United emission norms

Eight countries decide that it is time to have uniform standards for vehicular emissions

Published: Saturday 30 September 2000

 Uniform emission norms for a< (Credit: AP / PTI)under the aegis of the United Nations, an international agreement was signed by eight countries to develop globally uniform environmental regulations for motor vehicles. The agreement, pending for the past two years, is expected to "harmonise" the world's automobile standards.

According to an announcement made by the United Nations Economic Commission for Europe ( un/ece ), this landmark agreement will help to provide greater uniformity in environmental protection, energy efficiency, vehicle safety and pollution reduction from automobiles for un nations. Current levels of environmental protection and vehicle safety will not be compromised in order to achieve regulatory uniformity, un officials said.

The us Environmental Protection Agency and the us department of transportation spearheaded the development of the agreement whose studies showed that vehicle emissions now account for 75 per cent of the carbon monoxide ( co ), 33 per cent of carbon dioxide ( co 2 ), and 44 per cent of oxides of nitrogen ( no x ) in urban air. The pact hopes to ensure that regulatory activities will be carried out in an open manner and will consider the best available technology, the cost effectiveness of these technologies, as well as the benefits to public health.

New global vehicle regulations are expected to include aspects of existing national and international regulations, including those in an earlier global automotive standards agreement -- un/ece Working Party on the Construction of Vehicles ( wp 29), 1953.

At a meeting of the parties to the agreement in July, 2000, working groups on pollution and energy, noise, passive safety, brakes and running gear, discussed updates to existing standards created in the 1953 agreement.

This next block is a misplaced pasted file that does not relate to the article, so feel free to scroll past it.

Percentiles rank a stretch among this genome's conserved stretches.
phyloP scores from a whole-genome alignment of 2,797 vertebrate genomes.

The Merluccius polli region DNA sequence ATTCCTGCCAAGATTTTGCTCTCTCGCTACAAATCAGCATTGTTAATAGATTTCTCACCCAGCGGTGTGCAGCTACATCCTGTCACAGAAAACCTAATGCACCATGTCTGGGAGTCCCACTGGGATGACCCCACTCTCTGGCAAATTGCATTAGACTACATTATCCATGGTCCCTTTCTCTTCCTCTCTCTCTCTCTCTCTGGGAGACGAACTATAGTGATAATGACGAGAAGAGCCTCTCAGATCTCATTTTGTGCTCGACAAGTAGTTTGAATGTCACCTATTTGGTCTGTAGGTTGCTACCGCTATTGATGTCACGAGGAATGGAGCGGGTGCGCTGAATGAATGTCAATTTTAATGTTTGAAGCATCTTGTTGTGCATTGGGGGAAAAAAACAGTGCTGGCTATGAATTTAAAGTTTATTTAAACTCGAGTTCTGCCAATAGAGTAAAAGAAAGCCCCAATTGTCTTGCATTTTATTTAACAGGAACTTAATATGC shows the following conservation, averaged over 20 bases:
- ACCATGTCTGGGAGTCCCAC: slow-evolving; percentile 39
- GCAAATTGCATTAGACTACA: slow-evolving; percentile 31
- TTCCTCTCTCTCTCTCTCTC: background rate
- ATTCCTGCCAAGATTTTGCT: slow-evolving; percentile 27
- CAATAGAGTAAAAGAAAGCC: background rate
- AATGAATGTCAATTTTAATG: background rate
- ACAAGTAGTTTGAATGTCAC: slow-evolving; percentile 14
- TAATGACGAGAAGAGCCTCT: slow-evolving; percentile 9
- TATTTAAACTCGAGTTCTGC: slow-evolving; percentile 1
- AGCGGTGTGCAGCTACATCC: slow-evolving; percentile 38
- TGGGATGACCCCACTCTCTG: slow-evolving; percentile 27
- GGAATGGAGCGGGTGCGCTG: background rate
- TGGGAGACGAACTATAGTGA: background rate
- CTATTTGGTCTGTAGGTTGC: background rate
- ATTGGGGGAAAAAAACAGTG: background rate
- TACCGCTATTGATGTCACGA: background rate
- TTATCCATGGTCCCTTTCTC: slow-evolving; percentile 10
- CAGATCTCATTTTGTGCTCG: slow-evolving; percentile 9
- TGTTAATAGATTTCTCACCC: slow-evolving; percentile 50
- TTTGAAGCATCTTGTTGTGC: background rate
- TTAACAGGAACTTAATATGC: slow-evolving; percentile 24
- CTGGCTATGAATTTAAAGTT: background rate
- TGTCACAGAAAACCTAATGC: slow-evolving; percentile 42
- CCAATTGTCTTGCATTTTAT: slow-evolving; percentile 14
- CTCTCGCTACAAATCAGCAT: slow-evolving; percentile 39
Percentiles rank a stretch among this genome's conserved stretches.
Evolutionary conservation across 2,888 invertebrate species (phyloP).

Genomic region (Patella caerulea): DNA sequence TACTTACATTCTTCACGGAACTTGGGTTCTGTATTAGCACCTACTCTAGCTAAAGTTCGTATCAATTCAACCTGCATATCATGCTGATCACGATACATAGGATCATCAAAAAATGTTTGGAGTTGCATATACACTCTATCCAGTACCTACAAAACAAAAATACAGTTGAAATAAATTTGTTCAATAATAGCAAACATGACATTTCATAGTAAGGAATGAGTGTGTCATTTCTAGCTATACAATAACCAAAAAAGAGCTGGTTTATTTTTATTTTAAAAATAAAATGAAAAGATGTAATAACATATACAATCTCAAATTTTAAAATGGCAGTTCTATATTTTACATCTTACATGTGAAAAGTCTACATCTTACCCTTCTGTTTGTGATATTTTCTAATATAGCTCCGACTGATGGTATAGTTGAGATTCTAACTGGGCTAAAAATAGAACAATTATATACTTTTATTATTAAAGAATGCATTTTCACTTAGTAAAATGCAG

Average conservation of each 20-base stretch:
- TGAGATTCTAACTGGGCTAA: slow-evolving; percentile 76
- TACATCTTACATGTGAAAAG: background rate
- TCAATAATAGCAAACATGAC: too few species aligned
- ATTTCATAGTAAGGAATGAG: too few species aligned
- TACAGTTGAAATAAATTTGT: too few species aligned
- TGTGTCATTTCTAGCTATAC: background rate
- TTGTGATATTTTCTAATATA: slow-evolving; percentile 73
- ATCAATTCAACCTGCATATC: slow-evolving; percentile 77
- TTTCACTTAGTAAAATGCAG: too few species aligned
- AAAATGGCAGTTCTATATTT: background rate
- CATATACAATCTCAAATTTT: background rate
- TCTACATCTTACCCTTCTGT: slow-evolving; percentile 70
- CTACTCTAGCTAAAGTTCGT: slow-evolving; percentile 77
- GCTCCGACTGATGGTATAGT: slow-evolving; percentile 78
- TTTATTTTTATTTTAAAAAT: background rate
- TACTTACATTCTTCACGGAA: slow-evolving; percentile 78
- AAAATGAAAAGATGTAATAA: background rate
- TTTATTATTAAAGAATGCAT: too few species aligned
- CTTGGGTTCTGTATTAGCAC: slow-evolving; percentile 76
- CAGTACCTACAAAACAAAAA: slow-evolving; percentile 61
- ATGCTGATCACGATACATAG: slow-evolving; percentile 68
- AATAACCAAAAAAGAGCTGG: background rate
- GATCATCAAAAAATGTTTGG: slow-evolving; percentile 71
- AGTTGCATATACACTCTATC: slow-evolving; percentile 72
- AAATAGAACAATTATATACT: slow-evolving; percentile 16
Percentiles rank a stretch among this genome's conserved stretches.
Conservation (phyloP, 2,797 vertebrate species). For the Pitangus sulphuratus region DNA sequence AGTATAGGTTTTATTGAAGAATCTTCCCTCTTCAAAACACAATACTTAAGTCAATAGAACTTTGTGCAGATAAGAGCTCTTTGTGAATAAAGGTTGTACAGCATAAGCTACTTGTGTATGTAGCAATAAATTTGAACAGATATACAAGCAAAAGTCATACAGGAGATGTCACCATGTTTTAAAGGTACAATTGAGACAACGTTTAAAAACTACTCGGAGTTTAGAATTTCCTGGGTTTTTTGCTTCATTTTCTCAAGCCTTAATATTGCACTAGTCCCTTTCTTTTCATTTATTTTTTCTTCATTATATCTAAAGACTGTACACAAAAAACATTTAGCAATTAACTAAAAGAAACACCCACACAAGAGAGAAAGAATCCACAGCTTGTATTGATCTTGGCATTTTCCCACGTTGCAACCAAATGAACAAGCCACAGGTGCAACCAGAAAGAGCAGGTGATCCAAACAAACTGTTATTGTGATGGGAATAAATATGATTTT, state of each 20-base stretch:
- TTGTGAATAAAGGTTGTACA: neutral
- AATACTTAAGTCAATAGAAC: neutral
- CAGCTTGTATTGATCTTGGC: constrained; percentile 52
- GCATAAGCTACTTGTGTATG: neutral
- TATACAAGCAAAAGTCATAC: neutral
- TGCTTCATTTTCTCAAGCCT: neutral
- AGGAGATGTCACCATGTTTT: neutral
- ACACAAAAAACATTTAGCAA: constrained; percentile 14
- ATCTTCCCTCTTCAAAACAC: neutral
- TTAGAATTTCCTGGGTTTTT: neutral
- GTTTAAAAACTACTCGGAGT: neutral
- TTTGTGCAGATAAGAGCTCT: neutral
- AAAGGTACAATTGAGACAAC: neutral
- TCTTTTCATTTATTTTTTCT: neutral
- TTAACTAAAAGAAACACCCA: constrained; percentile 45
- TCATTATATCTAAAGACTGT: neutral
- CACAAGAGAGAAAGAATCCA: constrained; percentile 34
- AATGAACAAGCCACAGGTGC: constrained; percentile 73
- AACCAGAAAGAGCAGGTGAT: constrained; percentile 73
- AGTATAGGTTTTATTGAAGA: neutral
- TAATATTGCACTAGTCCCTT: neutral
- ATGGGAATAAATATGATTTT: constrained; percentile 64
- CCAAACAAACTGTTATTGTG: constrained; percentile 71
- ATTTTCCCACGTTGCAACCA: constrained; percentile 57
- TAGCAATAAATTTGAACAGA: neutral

The implications of such an agreement for a country like India still needs to be assessed by the government. Says K K Gandhi, senior advisor, Society of Indian Automobile Manufacturers: "Although some testing procedures have been discussed and laid out in the agreement, exact standards have not been prescribed as yet." The Indian representative was present at the last meeting of the agreement but India has chosen to act as observer for the time being until more extensive and detailed regulations are laid out. Gandhi, however, is optimistic about the agreement as it could lead to easier export of Indian vehicles since the standards would be the same for all the signatories.

Among the important issues discussed by the pollution and energy panel were procedures for measuring particulate emissions and standards for alternative fueled vehicles like electric and hybrid engine cars. The panel also looked at standards for agricultural and forestry tractors and other large vehicles. The working group on pollution and energy is scheduled to meet again in January 2001, in Geneva, Switzerland. The panel plans to discuss motorcycle emissions, electric vehicles, ways to reduce co 2 emissions, and fuel quality, among other issues.

However, the automobile industry is as usual harping on the fact that benefits from the agreement will have to be supported by equivalent fuel quality. Emilio di Camillo, president of the International Organisation of Motor Vehicle Manufacturers, highlighted the car industry's concerns that the development of uniform motor vehicle regulations may overlook the benefits that could be obtained by updating fuels. "The auto industry is pushing for sulphur free gasoline and diesel, which would make it easier for automakers to meet emissions requirements in the us and around the world," he said.

The agreement was approved in 1998, but could not be enacted until eight countries signed it. In July, Russia became the eighth country to sign the agreement, just six months after its president Vladimir Putin took power, and two months after he disbanded the country's state committee for environmental protection. The us was the first to sign the agreement, followed by Canada, Japan, France, England, the European Union, Germany and Russia. The Republic of South Africa has signed the agreement, but still has to ratify it to become a party. The government of Spain has also decided to sign the agreement.

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